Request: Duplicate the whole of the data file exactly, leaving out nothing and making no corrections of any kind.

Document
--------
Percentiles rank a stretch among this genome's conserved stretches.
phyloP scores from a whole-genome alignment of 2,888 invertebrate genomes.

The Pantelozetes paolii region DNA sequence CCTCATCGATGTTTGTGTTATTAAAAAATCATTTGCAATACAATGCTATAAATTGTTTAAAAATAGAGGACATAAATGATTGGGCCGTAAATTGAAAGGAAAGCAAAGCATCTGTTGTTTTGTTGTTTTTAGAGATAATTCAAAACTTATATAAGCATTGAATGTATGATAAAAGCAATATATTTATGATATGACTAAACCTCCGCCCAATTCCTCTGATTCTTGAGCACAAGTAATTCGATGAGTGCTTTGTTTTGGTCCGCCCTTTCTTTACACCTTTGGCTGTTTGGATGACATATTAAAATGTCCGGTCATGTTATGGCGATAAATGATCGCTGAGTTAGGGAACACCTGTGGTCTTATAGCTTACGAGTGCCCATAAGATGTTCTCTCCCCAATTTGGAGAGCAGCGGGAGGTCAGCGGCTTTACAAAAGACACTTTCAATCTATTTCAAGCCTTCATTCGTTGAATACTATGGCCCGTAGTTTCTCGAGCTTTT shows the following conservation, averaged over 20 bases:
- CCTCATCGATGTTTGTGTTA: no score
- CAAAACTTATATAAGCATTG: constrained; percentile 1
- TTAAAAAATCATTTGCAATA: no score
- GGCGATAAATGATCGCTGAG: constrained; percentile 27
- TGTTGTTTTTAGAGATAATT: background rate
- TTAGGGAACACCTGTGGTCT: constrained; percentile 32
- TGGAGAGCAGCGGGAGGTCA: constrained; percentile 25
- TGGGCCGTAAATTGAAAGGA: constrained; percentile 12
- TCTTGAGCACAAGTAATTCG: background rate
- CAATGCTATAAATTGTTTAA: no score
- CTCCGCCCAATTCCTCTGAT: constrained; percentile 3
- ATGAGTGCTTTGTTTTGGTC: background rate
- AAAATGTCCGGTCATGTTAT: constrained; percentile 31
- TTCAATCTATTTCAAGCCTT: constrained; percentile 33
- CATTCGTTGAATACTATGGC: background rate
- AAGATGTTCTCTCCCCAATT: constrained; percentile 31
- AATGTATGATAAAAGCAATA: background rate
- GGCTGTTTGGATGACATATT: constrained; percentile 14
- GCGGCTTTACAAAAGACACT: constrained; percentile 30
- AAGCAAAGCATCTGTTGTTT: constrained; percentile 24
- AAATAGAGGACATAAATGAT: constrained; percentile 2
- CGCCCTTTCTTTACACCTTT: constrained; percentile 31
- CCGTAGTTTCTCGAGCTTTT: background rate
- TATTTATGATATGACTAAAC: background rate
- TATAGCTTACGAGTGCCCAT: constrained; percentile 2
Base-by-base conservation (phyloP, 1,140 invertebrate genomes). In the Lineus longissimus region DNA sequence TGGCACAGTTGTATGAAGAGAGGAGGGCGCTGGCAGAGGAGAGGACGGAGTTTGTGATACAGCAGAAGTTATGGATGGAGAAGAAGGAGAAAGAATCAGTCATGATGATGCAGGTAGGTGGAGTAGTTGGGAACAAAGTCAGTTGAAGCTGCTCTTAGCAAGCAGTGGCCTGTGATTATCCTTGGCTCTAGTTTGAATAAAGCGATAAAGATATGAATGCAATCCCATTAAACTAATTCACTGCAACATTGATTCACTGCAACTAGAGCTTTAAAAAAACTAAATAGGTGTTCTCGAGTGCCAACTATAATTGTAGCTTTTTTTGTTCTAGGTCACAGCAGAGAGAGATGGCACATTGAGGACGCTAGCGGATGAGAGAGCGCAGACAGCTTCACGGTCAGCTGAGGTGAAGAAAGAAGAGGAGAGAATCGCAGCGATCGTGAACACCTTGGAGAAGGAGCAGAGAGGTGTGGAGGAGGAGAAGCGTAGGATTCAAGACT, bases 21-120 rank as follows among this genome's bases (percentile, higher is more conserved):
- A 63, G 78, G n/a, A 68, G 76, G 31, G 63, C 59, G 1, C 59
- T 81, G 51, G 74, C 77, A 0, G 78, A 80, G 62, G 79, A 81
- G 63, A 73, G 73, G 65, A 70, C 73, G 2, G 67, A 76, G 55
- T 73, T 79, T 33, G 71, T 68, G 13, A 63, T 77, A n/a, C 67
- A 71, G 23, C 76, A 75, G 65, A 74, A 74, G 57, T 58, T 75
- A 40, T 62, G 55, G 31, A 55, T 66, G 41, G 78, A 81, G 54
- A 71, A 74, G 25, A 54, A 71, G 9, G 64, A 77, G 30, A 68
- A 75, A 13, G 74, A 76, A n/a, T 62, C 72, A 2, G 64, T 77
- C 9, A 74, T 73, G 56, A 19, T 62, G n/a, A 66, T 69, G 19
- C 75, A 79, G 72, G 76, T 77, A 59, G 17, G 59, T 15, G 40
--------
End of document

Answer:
Percentiles rank a stretch among this genome's conserved stretches.
phyloP scores from a whole-genome alignment of 2,888 invertebrate genomes.

The Pantelozetes paolii region DNA sequence CCTCATCGATGTTTGTGTTATTAAAAAATCATTTGCAATACAATGCTATAAATTGTTTAAAAATAGAGGACATAAATGATTGGGCCGTAAATTGAAAGGAAAGCAAAGCATCTGTTGTTTTGTTGTTTTTAGAGATAATTCAAAACTTATATAAGCATTGAATGTATGATAAAAGCAATATATTTATGATATGACTAAACCTCCGCCCAATTCCTCTGATTCTTGAGCACAAGTAATTCGATGAGTGCTTTGTTTTGGTCCGCCCTTTCTTTACACCTTTGGCTGTTTGGATGACATATTAAAATGTCCGGTCATGTTATGGCGATAAATGATCGCTGAGTTAGGGAACACCTGTGGTCTTATAGCTTACGAGTGCCCATAAGATGTTCTCTCCCCAATTTGGAGAGCAGCGGGAGGTCAGCGGCTTTACAAAAGACACTTTCAATCTATTTCAAGCCTTCATTCGTTGAATACTATGGCCCGTAGTTTCTCGAGCTTTT shows the following conservation, averaged over 20 bases:
- CCTCATCGATGTTTGTGTTA: no score
- CAAAACTTATATAAGCATTG: constrained; percentile 1
- TTAAAAAATCATTTGCAATA: no score
- GGCGATAAATGATCGCTGAG: constrained; percentile 27
- TGTTGTTTTTAGAGATAATT: background rate
- TTAGGGAACACCTGTGGTCT: constrained; percentile 32
- TGGAGAGCAGCGGGAGGTCA: constrained; percentile 25
- TGGGCCGTAAATTGAAAGGA: constrained; percentile 12
- TCTTGAGCACAAGTAATTCG: background rate
- CAATGCTATAAATTGTTTAA: no score
- CTCCGCCCAATTCCTCTGAT: constrained; percentile 3
- ATGAGTGCTTTGTTTTGGTC: background rate
- AAAATGTCCGGTCATGTTAT: constrained; percentile 31
- TTCAATCTATTTCAAGCCTT: constrained; percentile 33
- CATTCGTTGAATACTATGGC: background rate
- AAGATGTTCTCTCCCCAATT: constrained; percentile 31
- AATGTATGATAAAAGCAATA: background rate
- GGCTGTTTGGATGACATATT: constrained; percentile 14
- GCGGCTTTACAAAAGACACT: constrained; percentile 30
- AAGCAAAGCATCTGTTGTTT: constrained; percentile 24
- AAATAGAGGACATAAATGAT: constrained; percentile 2
- CGCCCTTTCTTTACACCTTT: constrained; percentile 31
- CCGTAGTTTCTCGAGCTTTT: background rate
- TATTTATGATATGACTAAAC: background rate
- TATAGCTTACGAGTGCCCAT: constrained; percentile 2
Base-by-base conservation (phyloP, 1,140 invertebrate genomes). In the Lineus longissimus region DNA sequence TGGCACAGTTGTATGAAGAGAGGAGGGCGCTGGCAGAGGAGAGGACGGAGTTTGTGATACAGCAGAAGTTATGGATGGAGAAGAAGGAGAAAGAATCAGTCATGATGATGCAGGTAGGTGGAGTAGTTGGGAACAAAGTCAGTTGAAGCTGCTCTTAGCAAGCAGTGGCCTGTGATTATCCTTGGCTCTAGTTTGAATAAAGCGATAAAGATATGAATGCAATCCCATTAAACTAATTCACTGCAACATTGATTCACTGCAACTAGAGCTTTAAAAAAACTAAATAGGTGTTCTCGAGTGCCAACTATAATTGTAGCTTTTTTTGTTCTAGGTCACAGCAGAGAGAGATGGCACATTGAGGACGCTAGCGGATGAGAGAGCGCAGACAGCTTCACGGTCAGCTGAGGTGAAGAAAGAAGAGGAGAGAATCGCAGCGATCGTGAACACCTTGGAGAAGGAGCAGAGAGGTGTGGAGGAGGAGAAGCGTAGGATTCAAGACT, bases 21-120 rank as follows among this genome's bases (percentile, higher is more conserved):
- A 63, G 78, G n/a, A 68, G 76, G 31, G 63, C 59, G 1, C 59
- T 81, G 51, G 74, C 77, A 0, G 78, A 80, G 62, G 79, A 81
- G 63, A 73, G 73, G 65, A 70, C 73, G 2, G 67, A 76, G 55
- T 73, T 79, T 33, G 71, T 68, G 13, A 63, T 77, A n/a, C 67
- A 71, G 23, C 76, A 75, G 65, A 74, A 74, G 57, T 58, T 75
- A 40, T 62, G 55, G 31, A 55, T 66, G 41, G 78, A 81, G 54
- A 71, A 74, G 25, A 54, A 71, G 9, G 64, A 77, G 30, A 68
- A 75, A 13, G 74, A 76, A n/a, T 62, C 72, A 2, G 64, T 77
- C 9, A 74, T 73, G 56, A 19, T 62, G n/a, A 66, T 69, G 19
- C 75, A 79, G 72, G 76, T 77, A 59, G 17, G 59, T 15, G 40